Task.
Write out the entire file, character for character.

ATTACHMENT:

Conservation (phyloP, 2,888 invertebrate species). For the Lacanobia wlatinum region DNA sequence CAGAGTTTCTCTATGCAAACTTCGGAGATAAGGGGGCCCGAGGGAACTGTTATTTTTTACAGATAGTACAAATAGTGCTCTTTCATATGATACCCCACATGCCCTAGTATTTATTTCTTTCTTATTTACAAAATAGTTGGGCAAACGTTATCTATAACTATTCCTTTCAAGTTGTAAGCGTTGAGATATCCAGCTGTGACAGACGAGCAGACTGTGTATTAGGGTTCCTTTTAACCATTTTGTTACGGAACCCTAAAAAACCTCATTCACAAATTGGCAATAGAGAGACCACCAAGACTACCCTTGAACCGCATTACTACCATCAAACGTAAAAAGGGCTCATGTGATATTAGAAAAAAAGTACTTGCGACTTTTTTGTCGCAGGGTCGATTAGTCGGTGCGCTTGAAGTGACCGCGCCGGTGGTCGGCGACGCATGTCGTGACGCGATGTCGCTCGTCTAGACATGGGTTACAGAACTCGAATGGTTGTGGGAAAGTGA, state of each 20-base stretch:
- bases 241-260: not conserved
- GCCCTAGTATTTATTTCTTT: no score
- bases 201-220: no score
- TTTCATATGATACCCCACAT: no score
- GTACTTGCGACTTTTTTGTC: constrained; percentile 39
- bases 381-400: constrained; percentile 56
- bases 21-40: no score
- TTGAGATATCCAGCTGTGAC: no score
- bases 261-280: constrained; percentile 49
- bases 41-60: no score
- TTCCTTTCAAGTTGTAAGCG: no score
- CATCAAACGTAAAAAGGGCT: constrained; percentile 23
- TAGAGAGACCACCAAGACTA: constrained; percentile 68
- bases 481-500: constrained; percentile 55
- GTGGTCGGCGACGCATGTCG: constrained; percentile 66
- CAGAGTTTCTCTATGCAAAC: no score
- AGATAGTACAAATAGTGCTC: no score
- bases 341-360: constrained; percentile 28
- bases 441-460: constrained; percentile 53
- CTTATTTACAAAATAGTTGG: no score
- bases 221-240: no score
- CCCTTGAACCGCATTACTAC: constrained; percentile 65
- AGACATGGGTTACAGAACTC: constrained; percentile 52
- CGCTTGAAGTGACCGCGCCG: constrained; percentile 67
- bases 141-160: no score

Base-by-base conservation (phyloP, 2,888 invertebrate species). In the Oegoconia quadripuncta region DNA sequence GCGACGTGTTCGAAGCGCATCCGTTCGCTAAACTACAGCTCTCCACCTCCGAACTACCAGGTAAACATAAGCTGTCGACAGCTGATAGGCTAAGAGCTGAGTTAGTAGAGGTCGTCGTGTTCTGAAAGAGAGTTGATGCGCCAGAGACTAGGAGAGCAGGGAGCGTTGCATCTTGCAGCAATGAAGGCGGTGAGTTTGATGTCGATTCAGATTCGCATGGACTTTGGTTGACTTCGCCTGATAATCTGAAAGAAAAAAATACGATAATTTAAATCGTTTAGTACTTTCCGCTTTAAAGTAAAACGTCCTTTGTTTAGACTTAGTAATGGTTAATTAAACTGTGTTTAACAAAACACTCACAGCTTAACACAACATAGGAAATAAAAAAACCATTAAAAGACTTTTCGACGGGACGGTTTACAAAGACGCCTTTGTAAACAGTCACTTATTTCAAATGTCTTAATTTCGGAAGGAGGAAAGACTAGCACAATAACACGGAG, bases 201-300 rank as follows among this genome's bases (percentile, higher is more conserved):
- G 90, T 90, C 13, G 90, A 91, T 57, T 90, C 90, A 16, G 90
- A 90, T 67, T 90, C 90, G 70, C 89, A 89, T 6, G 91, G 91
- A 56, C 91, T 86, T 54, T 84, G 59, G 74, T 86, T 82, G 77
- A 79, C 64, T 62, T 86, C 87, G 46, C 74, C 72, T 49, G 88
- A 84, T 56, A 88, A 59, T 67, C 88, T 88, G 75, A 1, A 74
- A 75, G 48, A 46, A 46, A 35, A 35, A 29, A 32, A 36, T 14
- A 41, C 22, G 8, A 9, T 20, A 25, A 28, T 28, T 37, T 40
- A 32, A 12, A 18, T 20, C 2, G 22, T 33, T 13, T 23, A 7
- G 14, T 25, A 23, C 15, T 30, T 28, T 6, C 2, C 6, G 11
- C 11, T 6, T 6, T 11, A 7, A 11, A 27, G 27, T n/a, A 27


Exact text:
Conservation (phyloP, 2,888 invertebrate species). For the Lacanobia wlatinum region DNA sequence CAGAGTTTCTCTATGCAAACTTCGGAGATAAGGGGGCCCGAGGGAACTGTTATTTTTTACAGATAGTACAAATAGTGCTCTTTCATATGATACCCCACATGCCCTAGTATTTATTTCTTTCTTATTTACAAAATAGTTGGGCAAACGTTATCTATAACTATTCCTTTCAAGTTGTAAGCGTTGAGATATCCAGCTGTGACAGACGAGCAGACTGTGTATTAGGGTTCCTTTTAACCATTTTGTTACGGAACCCTAAAAAACCTCATTCACAAATTGGCAATAGAGAGACCACCAAGACTACCCTTGAACCGCATTACTACCATCAAACGTAAAAAGGGCTCATGTGATATTAGAAAAAAAGTACTTGCGACTTTTTTGTCGCAGGGTCGATTAGTCGGTGCGCTTGAAGTGACCGCGCCGGTGGTCGGCGACGCATGTCGTGACGCGATGTCGCTCGTCTAGACATGGGTTACAGAACTCGAATGGTTGTGGGAAAGTGA, state of each 20-base stretch:
- bases 241-260: not conserved
- GCCCTAGTATTTATTTCTTT: no score
- bases 201-220: no score
- TTTCATATGATACCCCACAT: no score
- GTACTTGCGACTTTTTTGTC: constrained; percentile 39
- bases 381-400: constrained; percentile 56
- bases 21-40: no score
- TTGAGATATCCAGCTGTGAC: no score
- bases 261-280: constrained; percentile 49
- bases 41-60: no score
- TTCCTTTCAAGTTGTAAGCG: no score
- CATCAAACGTAAAAAGGGCT: constrained; percentile 23
- TAGAGAGACCACCAAGACTA: constrained; percentile 68
- bases 481-500: constrained; percentile 55
- GTGGTCGGCGACGCATGTCG: constrained; percentile 66
- CAGAGTTTCTCTATGCAAAC: no score
- AGATAGTACAAATAGTGCTC: no score
- bases 341-360: constrained; percentile 28
- bases 441-460: constrained; percentile 53
- CTTATTTACAAAATAGTTGG: no score
- bases 221-240: no score
- CCCTTGAACCGCATTACTAC: constrained; percentile 65
- AGACATGGGTTACAGAACTC: constrained; percentile 52
- CGCTTGAAGTGACCGCGCCG: constrained; percentile 67
- bases 141-160: no score

Base-by-base conservation (phyloP, 2,888 invertebrate species). In the Oegoconia quadripuncta region DNA sequence GCGACGTGTTCGAAGCGCATCCGTTCGCTAAACTACAGCTCTCCACCTCCGAACTACCAGGTAAACATAAGCTGTCGACAGCTGATAGGCTAAGAGCTGAGTTAGTAGAGGTCGTCGTGTTCTGAAAGAGAGTTGATGCGCCAGAGACTAGGAGAGCAGGGAGCGTTGCATCTTGCAGCAATGAAGGCGGTGAGTTTGATGTCGATTCAGATTCGCATGGACTTTGGTTGACTTCGCCTGATAATCTGAAAGAAAAAAATACGATAATTTAAATCGTTTAGTACTTTCCGCTTTAAAGTAAAACGTCCTTTGTTTAGACTTAGTAATGGTTAATTAAACTGTGTTTAACAAAACACTCACAGCTTAACACAACATAGGAAATAAAAAAACCATTAAAAGACTTTTCGACGGGACGGTTTACAAAGACGCCTTTGTAAACAGTCACTTATTTCAAATGTCTTAATTTCGGAAGGAGGAAAGACTAGCACAATAACACGGAG, bases 201-300 rank as follows among this genome's bases (percentile, higher is more conserved):
- G 90, T 90, C 13, G 90, A 91, T 57, T 90, C 90, A 16, G 90
- A 90, T 67, T 90, C 90, G 70, C 89, A 89, T 6, G 91, G 91
- A 56, C 91, T 86, T 54, T 84, G 59, G 74, T 86, T 82, G 77
- A 79, C 64, T 62, T 86, C 87, G 46, C 74, C 72, T 49, G 88
- A 84, T 56, A 88, A 59, T 67, C 88, T 88, G 75, A 1, A 74
- A 75, G 48, A 46, A 46, A 35, A 35, A 29, A 32, A 36, T 14
- A 41, C 22, G 8, A 9, T 20, A 25, A 28, T 28, T 37, T 40
- A 32, A 12, A 18, T 20, C 2, G 22, T 33, T 13, T 23, A 7
- G 14, T 25, A 23, C 15, T 30, T 28, T 6, C 2, C 6, G 11
- C 11, T 6, T 6, T 11, A 7, A 11, A 27, G 27, T n/a, A 27